Nichiren Shoshu (Nichiren Orthodox School) has its head temple Taiseki-ji located in Fujinomiya City, Shizuoka Prefecture, Japan. The school and temple were founded by Nikko, a senior disciple of Nichiren, more than seven hundred years ago. The Taiseki-ji School was incorporated into the united Nikko schools of the Nichiren sect under the Japanese government’s religious policy in the early period of the Meiji Era (1868–1912). After obtaining permission from the government to become an independent religious organization, Taiseki-ji made a new departure under the name of the Fuji School of the Nichiren sect. Later on, the Fuji School changed its name again to Nichiren Shoshu. According to Yobo-ji School’s Nisshin Tomitani in An Outline of the History of This School, the name “Nichiren Shoshu” was first presented by Yobo-ji in the 11th year of Meiji (around 1878) when the united Nikko School of the Nichiren sect was considering a new name. As the Taisho era (1912–1926) started, the Fuji School (Taiseki-ji School) adopted the name “Nichiren Shoshu.” At first, the Fuji School seemed to want to call itself Daisei Nichiren Shoshu (Great Sage Nichiren Orthodox School). It is believed that the Fuji School, under protest from another school, had to settle with the name of Nichiren Shoshu.
With this prefatory remark aside, the history and doctrines of Nichiren Shoshu are filled with many myths. The word myth denotes something that is fictitious yet widely accepted. The Buddhist sutras and founder’s teachings constitute the foundation of any discussion in the world of Buddhism. Therefore, teachings that are not grounded in the original are viewed as myths. The following contention is an example of Nichiren Shoshu’s mythological views: “Nichiren Shoshu is the only correct school of Nichiren — for the past seven hundred years from Nikko Shonin, founder of Taiseki-ji, to the current general administrator, we have been inheriting the “Living Essence of Nichiren Daishonin” through the transfer of the heritage of the Law from one general administrator to another, while protecting most solemnly the Dai-Gohonzon of the High Sanctuary, the purpose of the Daishonin’s advent.”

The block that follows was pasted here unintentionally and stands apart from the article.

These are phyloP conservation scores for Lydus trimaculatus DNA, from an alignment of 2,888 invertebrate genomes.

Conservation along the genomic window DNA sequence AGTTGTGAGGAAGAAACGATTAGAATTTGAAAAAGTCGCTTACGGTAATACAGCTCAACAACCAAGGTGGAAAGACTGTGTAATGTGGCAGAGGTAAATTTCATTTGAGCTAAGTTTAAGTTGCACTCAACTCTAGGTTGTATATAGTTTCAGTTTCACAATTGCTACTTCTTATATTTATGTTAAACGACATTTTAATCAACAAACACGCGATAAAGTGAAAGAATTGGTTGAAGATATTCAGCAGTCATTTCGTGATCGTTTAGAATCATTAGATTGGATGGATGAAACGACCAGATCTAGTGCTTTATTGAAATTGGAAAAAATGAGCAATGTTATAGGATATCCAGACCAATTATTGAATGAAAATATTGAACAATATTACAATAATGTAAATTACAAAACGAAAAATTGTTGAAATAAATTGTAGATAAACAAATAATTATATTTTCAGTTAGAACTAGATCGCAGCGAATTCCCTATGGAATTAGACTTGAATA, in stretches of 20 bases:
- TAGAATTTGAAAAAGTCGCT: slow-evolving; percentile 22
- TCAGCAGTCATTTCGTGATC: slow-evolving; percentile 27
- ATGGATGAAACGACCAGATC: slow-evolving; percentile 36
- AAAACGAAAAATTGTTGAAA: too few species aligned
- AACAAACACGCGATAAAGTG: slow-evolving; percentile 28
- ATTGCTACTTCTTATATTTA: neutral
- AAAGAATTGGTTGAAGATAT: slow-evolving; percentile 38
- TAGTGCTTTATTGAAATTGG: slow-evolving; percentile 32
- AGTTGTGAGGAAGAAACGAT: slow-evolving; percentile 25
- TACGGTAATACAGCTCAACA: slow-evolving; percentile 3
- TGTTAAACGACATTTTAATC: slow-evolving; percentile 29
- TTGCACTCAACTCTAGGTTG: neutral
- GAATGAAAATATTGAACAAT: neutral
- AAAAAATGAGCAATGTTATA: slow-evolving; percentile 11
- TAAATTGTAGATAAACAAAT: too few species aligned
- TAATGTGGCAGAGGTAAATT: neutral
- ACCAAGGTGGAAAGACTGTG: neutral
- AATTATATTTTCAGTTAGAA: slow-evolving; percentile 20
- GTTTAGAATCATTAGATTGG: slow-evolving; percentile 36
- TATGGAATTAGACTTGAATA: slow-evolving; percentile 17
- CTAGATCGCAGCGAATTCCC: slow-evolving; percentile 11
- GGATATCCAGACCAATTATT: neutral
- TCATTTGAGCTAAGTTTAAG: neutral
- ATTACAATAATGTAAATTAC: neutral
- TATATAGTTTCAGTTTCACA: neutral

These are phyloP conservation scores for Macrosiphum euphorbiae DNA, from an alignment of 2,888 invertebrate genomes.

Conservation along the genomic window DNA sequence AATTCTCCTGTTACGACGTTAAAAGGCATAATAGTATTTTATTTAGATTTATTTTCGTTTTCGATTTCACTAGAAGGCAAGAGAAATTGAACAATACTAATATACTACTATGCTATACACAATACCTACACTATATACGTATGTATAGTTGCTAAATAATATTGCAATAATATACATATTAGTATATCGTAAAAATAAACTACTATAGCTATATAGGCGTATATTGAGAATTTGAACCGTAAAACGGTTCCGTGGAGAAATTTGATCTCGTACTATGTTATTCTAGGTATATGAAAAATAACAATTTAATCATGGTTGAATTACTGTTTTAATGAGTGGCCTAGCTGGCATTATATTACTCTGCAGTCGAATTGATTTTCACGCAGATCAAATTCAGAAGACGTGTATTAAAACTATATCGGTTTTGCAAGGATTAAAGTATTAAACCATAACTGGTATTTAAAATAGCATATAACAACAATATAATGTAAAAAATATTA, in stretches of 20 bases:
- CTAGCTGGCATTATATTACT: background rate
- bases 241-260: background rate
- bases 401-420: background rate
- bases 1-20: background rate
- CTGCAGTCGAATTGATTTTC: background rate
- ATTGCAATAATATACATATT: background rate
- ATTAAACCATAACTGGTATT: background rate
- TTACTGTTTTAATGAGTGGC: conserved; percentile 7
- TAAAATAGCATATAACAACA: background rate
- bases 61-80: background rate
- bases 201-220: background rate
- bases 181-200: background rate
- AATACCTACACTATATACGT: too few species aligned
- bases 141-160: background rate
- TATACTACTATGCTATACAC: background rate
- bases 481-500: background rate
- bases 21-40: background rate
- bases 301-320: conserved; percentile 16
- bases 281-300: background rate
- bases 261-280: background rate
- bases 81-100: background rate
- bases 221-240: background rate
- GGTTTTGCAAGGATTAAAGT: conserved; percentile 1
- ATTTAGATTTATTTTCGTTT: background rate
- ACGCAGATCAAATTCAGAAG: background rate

Much criticism resulted from such a dogmatic self-righteous claim by Nichiren Shoshu, which in effect brands all other Nichiren schools as heretical. The Nichiren Shu (sect), while criticizing Nichiren Shoshu from a scholastic viewpoint, claims that the Dai-Gohonzon of the High Sanctuary, the foundation of Nichiren Shoshu’s religious creed, is a forgery, and that the “Two Transfer Documents” that support the Nichiren–Nikko lineage and the writing titled “Matters to Be Observed After Nikko’s Death” (Nikko Ato Jojo no Koto) are forged documents. In the 1980s, the Shoshinkai (Correct Faith Association) priests who left Nichiren Shoshu thoroughly studied the Fuji School’s old documents and objects of devotion, pointing out periodic cessations in the past transfer of the office of chief administrator (high priest) while also revealing doctrinal distortions of the Taiseki-ji School.